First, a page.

MR: We understand that the companies need to get leaner, but is there one solution that will fix everything?
Eric G: Remember? We went through this long series of singular businesses and one shot solutions designed to bring back what was lost and build a new business that was even greater than what had come before it. The business is breaking what will fix it? “Oh, iTunes will fix it.” [Well that didn’t fix it.] “Ringtones will fix it.” [Ringtones didn’t fix it.] “The live business will fix it,” etc.

Nothing is everything. There is no one thing that is everything. That is a really profound shift in a long and established history for the recorded music industry. Everything has always been about one thing. We all bought vinyl. Then we all bought cassettes, then CDs. There was always one monolithic product or experience that defined the business both culturally and financially. What the last 10 years are politely standing in the corner and raising a hand to remind us is that there will not be one thing. There will be many things and perhaps all together those streams will resemble something that is a sustainable business.

MR: Is social networking the new radio for exposing artists?
Eric G: It’s really important to draw the distinction and point out the difference between “broadcast” and what author Clay Shirky calls “many-to-many” communication. They are different modes of communication. One-to-many is a guy in Times Square with a megaphone otherwise known as a broadcaster. Many-to-many describes word of mouth phenomena. Social networking does not have the power of broadcast in terms of inundating a mass audience with repeat impressions. Social networking is by its nature self-selecting. That means, yes, we have learned about a new artist, seen a new video, or heard a new song as a result of that organic excitement that we see demonstrated on social networks. But those impressions don’t have anything like the consistency, reach and frequency of broadcast. So we view them as very different modes of communication. Social networks are where people make personal recommendations and share affinities which is a long winded way of saying it is the place where I tell you I like something. If you and I are friends and you care about what I like and are invested in what I like, maybe you will try it too. That is nothing like that 6, 7 or 10th spin that you encounter in your car, living room or at the mall. There is something so persistent about broadcast, it can plant a seed or put something under your skin.

MR: Does your new chart consider both communication modes?
Eric G: Our Ultimate Chart represents an ambitious desire to comprehensively measure all the ways in which music is now consumed, enjoyed, discovered and celebrated. It’s an unprecedented aggregation of data from traditional broadcast and music sales, plus all the forms of online watching and listening. It includes YouTube, Myspace and Pandora, but we also look at the social networking data set. We call that piece “friends, fans and followers,” which is our shorthand for all the ways people indicate their likes or affinities without actually pressing a play button. By looking at all those things together we are seeking a more complete map of what music is popular—where and why. We want to create better quantitative metrics that really reflect what is happening in the market. To do that we have partnered to collect information from over a hundred third-parties.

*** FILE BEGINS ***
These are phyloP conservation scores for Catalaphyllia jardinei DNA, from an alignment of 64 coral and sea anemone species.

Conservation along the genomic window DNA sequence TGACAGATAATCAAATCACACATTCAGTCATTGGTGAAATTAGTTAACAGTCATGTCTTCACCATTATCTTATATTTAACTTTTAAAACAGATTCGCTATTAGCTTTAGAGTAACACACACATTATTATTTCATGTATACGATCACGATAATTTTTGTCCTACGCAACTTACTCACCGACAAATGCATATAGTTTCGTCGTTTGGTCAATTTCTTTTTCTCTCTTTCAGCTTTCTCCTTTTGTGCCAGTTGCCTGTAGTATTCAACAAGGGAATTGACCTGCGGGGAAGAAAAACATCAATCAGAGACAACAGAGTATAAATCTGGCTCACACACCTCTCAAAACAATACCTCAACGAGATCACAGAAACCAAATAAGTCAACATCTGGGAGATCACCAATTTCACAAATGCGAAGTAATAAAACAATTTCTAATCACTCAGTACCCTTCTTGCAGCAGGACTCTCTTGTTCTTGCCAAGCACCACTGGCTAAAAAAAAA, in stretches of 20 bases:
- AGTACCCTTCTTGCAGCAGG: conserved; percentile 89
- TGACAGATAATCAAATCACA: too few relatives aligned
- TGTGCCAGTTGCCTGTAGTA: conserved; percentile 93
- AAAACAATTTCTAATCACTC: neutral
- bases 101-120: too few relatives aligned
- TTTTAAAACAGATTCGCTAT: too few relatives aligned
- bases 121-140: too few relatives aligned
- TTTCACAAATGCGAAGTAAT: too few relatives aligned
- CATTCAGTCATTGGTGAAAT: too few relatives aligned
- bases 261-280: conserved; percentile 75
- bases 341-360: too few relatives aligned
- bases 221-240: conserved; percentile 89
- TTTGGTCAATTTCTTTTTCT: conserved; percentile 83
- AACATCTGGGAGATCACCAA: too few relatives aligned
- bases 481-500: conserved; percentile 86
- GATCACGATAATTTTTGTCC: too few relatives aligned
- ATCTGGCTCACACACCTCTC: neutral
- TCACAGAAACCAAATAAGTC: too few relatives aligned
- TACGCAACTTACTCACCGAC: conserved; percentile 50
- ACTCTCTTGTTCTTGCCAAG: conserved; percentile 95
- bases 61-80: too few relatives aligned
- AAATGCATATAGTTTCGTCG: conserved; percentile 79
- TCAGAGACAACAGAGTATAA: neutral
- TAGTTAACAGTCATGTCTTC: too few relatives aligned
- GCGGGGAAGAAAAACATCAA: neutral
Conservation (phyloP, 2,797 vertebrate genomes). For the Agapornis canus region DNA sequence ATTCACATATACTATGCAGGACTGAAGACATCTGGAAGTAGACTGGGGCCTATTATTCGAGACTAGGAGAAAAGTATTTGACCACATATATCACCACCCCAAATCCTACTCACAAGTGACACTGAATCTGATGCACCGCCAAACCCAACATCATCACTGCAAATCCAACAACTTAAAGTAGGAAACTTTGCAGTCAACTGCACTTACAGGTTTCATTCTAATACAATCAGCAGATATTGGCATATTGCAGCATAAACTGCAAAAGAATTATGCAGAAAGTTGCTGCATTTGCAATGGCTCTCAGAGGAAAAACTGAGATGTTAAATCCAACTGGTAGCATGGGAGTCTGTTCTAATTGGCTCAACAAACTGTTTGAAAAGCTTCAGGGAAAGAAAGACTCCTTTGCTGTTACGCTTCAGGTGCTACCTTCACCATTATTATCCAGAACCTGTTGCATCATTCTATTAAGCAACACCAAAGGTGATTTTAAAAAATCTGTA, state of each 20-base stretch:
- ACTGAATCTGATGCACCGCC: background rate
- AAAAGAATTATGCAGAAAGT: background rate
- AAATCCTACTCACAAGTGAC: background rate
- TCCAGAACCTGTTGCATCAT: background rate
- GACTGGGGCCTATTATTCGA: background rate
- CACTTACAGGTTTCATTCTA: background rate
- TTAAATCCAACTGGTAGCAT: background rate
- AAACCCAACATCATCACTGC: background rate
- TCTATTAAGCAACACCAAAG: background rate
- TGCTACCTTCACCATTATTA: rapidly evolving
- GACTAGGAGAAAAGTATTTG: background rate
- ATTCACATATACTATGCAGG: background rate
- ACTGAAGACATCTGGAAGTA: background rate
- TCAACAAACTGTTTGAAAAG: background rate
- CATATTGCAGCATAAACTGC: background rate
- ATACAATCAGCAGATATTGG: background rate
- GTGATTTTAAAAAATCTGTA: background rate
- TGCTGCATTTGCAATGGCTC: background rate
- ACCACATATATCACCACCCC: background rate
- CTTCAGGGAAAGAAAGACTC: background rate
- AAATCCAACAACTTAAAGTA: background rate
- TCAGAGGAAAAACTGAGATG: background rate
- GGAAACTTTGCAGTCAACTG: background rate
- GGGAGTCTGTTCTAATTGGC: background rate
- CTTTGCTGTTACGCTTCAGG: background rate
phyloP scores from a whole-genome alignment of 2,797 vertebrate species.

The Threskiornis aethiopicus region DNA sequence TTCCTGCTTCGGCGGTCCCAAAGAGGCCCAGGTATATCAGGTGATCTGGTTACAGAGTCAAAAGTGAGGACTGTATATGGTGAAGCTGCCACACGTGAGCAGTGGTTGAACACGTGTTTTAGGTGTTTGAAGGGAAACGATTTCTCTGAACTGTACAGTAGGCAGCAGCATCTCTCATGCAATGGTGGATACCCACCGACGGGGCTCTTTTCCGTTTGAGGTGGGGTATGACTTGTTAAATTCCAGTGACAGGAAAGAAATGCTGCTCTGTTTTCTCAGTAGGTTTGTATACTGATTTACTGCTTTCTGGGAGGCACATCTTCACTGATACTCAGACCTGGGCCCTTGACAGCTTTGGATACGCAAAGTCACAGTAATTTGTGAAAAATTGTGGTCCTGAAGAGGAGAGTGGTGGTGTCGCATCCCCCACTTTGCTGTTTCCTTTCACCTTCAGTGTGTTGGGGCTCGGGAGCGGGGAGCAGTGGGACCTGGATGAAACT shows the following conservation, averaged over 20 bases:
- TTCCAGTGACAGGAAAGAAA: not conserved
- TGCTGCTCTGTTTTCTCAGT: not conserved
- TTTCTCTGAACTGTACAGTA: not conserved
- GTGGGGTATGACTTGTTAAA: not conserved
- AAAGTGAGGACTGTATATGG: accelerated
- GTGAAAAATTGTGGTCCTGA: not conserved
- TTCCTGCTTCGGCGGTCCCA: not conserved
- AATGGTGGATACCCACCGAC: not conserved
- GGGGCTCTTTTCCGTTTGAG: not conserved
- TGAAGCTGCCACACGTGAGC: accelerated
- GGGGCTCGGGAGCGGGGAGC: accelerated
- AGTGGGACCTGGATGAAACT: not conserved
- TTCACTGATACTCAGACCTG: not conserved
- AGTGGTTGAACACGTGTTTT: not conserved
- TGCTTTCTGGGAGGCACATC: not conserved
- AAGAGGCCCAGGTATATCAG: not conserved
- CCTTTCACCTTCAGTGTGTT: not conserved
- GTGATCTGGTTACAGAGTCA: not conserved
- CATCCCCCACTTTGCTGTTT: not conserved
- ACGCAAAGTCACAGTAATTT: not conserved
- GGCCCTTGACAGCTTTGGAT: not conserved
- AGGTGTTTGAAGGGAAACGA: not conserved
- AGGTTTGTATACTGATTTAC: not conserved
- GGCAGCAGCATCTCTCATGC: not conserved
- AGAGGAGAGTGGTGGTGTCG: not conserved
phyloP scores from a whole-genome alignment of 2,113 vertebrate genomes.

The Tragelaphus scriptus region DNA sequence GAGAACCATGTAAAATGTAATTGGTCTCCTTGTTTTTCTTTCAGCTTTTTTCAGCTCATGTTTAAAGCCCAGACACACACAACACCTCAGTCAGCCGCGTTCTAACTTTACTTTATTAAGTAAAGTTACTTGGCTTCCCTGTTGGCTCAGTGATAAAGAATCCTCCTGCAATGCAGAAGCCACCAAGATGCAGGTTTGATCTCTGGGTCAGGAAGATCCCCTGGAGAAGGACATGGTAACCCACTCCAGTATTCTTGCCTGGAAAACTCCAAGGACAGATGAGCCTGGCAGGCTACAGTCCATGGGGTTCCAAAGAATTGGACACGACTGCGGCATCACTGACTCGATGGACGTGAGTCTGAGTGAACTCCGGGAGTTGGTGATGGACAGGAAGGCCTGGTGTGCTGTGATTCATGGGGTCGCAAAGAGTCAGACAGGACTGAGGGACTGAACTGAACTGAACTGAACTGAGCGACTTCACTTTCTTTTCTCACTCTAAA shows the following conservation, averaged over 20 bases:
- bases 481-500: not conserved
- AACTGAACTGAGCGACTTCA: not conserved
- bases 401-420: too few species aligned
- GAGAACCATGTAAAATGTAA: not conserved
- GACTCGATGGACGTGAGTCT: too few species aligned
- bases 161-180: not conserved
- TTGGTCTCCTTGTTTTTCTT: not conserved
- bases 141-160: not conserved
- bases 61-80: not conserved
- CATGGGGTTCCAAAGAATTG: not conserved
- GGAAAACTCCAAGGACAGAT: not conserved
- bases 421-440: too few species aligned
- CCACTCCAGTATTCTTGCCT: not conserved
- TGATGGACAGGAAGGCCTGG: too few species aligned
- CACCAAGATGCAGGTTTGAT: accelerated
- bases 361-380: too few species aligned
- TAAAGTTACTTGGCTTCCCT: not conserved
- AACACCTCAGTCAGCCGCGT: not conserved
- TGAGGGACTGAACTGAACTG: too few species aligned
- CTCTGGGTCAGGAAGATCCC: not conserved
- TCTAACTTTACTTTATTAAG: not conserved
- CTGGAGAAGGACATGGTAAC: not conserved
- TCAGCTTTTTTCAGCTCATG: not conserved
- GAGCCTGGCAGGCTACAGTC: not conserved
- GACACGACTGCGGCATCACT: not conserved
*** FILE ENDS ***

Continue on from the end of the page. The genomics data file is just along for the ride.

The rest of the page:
MR: Will we see a country version of the Ultimate Chart?
Eric G: Yes, we are introducing format and genre versions probably sometime this year. We view Ultimate Chart as a platform on which we’ll hang a lot of new things.

MR: Is terrestrial radio ignoring the challenge of internet radio which is headed to auto dashboards?
Eric G: The first thing I think of is an artist analogy. When artists got that GoDaddy opportunity to establish their presence online and distribute their music through services like Tunecore and CDBaby with very low barrier to entry the prognosticators said, “It’s the end of the hit era. It will be so democratic that everyone will be famous for 15 minutes.” Of course that is not how the world shaped up. Just because the barrier to entry is low doesn’t mean that the barrier to aggregating mass audiences is low. We are learning that choice is a terrific thing that can diminish the innate competitive advantage of a lot of traditional media companies. But human beings are members of a tribe and we do seem to like to gather around things that are universally known, appreciated and recognized. That means there is something human about the desire for hits. And don’t forget, at every one of these traditional broadcasters there are a lot of people very much focused on the media. The tipping point tends to come as the result of mass consumer shifts that can be driven by hardware, auto partnerships, desktop partnerships, living room partnerships. When these things find their way into our lives that’s when the change can happen all at once. In the end we are just talking about ever more choice for consumers. There will be streaming music from internet that will compliment and/or compete with radio listening, but clearly we are going to continue to have more options. No one choice at the expense of all of them.